Potential benefits to fisheries and biodiversity of the Chagos Archipelago/British Indian Ocean Territory as a no-take marine reserve

Publication Type: Journal Article

Year of Publication: 2010

Authors: Koldewey, HJ, Curnick D, Harding S, Harrison LR, Gollock M

Journal: Marine Pollution Bulletin

Volume: 60

Issue: 11

Pagination: 1906 - 1915

Date Published: 11/2010

ISSN: 0025326X

Keywords: Bycatch, conservation, Elasmobranch, Marine biodiversity, No take, Pelagic MPAs, Tuna


On 1st April 2010, the British Government announced designation of the British Indian Ocean Territory – or Chagos Archipelago – as the world’s largest marine protected area (MPA). This near pristine ocean ecosystem now represents 16% of the worlds fully protected coral reef, 60% of the world’s no-take protected areas and an uncontaminated reference site for ecological studies. In addition these gains for biodiversity conservation, the Chagos/BIOT MPA also offers subsidiary opportunities to act as a fisheries management tool for the western Indian Ocean, considering its size and location. While the benefits of MPAs for coral-reef dwelling species are established, there is uncertainty about their effects on pelagic migratory species. This paper reviews the increasing body of evidence to demonstrate that positive, measurable reserve effects exist for pelagic populations and that migratory species can benefit from no-take marine reserves.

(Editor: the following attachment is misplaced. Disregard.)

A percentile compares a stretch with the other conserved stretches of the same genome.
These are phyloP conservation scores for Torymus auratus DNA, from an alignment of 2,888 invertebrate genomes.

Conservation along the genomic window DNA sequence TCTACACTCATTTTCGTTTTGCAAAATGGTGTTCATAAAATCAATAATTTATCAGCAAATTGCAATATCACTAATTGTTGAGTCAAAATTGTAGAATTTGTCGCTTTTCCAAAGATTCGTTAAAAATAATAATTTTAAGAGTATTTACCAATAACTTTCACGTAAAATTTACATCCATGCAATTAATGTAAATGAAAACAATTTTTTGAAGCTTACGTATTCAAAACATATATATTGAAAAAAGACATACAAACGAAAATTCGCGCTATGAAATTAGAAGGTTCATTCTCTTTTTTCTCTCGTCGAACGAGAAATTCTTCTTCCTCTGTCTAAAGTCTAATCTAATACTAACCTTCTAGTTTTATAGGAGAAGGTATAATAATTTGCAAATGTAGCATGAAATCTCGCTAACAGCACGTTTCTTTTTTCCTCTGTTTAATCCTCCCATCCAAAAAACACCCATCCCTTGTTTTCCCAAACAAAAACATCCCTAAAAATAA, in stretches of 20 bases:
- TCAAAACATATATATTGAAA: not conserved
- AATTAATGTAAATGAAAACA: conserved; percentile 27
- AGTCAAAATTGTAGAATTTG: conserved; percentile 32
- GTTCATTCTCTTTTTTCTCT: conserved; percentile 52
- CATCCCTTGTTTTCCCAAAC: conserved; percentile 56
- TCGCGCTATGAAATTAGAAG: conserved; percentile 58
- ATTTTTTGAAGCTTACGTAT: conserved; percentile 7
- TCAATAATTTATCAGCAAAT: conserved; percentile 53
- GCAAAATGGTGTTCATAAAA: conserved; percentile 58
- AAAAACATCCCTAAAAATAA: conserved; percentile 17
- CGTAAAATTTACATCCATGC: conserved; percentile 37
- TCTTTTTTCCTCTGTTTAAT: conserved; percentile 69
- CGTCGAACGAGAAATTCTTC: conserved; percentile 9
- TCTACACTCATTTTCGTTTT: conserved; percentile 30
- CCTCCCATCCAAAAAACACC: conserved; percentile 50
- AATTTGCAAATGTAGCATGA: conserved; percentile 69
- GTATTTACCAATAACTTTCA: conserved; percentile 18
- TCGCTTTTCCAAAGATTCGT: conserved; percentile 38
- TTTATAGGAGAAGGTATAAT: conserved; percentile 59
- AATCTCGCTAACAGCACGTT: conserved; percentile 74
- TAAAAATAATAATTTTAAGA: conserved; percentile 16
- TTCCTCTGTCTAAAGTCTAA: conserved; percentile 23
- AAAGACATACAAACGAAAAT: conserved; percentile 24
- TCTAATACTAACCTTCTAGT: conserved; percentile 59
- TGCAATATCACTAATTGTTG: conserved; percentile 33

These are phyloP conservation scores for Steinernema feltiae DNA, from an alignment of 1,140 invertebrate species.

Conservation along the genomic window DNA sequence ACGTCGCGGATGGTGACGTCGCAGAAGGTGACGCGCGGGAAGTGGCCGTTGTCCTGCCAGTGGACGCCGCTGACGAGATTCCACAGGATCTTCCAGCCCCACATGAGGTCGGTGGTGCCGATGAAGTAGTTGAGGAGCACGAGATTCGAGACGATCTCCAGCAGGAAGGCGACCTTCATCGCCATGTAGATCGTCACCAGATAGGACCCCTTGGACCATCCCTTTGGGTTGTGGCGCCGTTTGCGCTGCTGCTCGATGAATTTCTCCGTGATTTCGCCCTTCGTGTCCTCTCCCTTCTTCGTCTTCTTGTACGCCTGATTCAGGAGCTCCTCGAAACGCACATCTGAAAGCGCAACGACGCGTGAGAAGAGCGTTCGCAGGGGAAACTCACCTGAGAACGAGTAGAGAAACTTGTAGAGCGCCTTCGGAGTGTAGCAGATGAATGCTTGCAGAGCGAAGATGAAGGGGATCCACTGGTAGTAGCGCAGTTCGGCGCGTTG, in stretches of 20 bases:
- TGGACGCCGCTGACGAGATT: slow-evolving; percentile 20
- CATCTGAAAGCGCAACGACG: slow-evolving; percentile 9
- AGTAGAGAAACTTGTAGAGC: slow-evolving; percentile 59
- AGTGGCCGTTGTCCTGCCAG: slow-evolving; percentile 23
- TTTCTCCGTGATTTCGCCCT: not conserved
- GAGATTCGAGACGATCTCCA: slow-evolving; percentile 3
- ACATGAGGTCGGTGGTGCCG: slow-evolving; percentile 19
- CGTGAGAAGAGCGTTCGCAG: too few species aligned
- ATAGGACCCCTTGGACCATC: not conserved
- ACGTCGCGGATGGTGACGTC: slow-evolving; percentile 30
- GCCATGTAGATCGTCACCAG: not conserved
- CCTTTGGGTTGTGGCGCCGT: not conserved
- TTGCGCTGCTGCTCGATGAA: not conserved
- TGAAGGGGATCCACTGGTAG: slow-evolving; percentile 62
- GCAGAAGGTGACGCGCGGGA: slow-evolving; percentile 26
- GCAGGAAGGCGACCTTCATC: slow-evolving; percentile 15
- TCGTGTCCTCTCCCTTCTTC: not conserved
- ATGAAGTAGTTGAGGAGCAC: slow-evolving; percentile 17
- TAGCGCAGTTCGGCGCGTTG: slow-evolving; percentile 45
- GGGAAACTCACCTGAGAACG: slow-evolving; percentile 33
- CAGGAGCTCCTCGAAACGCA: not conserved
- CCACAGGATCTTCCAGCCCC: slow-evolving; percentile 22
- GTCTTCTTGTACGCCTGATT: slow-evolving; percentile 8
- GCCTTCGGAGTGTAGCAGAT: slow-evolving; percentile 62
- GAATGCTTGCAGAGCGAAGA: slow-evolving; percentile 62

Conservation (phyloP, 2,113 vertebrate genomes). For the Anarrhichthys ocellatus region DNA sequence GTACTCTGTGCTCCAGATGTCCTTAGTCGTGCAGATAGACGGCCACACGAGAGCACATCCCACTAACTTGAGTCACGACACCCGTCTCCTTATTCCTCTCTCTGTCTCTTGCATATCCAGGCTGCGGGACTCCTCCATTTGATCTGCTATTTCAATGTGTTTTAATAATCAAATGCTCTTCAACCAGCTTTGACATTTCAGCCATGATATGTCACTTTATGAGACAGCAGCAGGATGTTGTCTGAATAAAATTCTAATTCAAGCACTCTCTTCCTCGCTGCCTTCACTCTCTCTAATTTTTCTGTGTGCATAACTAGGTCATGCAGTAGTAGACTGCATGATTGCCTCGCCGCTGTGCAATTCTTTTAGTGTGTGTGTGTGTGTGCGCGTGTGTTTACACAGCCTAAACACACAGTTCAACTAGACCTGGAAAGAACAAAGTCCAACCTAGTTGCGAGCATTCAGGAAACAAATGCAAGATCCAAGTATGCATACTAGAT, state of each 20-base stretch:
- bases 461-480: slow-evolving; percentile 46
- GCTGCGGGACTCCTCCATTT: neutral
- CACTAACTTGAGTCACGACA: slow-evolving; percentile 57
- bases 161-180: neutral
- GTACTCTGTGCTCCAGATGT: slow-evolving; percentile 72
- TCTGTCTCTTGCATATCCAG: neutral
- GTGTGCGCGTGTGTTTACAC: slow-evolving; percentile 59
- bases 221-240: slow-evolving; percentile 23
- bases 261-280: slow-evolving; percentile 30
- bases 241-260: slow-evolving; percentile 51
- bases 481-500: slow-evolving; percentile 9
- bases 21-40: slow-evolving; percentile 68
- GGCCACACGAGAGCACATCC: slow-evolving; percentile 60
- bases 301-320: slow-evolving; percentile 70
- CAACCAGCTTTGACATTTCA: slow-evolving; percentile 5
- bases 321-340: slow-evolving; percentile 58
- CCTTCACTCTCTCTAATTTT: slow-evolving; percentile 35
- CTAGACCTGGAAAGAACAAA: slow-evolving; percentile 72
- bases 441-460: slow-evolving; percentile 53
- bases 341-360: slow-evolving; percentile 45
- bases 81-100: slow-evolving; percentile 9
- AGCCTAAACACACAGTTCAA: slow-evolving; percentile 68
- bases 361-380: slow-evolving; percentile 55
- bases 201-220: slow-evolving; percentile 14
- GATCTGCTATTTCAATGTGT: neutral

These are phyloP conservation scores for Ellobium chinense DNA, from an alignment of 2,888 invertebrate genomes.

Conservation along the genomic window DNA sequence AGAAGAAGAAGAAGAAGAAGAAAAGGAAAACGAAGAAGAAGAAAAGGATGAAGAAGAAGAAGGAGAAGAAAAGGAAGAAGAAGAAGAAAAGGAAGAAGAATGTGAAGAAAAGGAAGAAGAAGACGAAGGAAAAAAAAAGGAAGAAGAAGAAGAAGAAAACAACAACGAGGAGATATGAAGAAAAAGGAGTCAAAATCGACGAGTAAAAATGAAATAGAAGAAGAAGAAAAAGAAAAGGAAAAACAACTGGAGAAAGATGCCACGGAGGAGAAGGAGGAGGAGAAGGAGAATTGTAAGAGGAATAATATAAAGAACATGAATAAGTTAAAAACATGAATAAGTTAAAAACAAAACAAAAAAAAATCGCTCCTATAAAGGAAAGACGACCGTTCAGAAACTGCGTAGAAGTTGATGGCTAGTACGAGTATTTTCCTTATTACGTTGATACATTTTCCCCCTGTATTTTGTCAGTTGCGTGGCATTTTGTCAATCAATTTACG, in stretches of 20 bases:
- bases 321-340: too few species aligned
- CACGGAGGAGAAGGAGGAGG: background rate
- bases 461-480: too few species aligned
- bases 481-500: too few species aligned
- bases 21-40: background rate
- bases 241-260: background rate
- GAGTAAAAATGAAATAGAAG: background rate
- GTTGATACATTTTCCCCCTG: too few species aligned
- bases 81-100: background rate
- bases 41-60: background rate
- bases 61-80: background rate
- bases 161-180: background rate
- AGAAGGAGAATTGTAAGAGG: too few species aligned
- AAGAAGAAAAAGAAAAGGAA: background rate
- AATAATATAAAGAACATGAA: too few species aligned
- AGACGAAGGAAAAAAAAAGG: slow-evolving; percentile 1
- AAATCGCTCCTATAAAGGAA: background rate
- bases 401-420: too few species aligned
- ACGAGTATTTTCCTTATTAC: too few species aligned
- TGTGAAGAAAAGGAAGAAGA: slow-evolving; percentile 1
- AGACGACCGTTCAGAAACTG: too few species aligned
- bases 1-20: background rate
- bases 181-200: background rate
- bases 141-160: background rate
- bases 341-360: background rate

Research highlights
► The British Indian Ocean Territory MPA will conserve the unique, rich biodiversity of this region. ► The tuna fishery in Chagos/BIOT caused significant bycatch, especially of elasmobranchs. ► Ocean predators such as tuna and elasmobranchs have been decimated by fishing. ► Increasing evidence shows that such large MPAs can be beneficial to pelagic, migratory species.

DOI: 10.1016/j.marpolbul.2010.10.002

Short Title: Marine Pollution Bulletin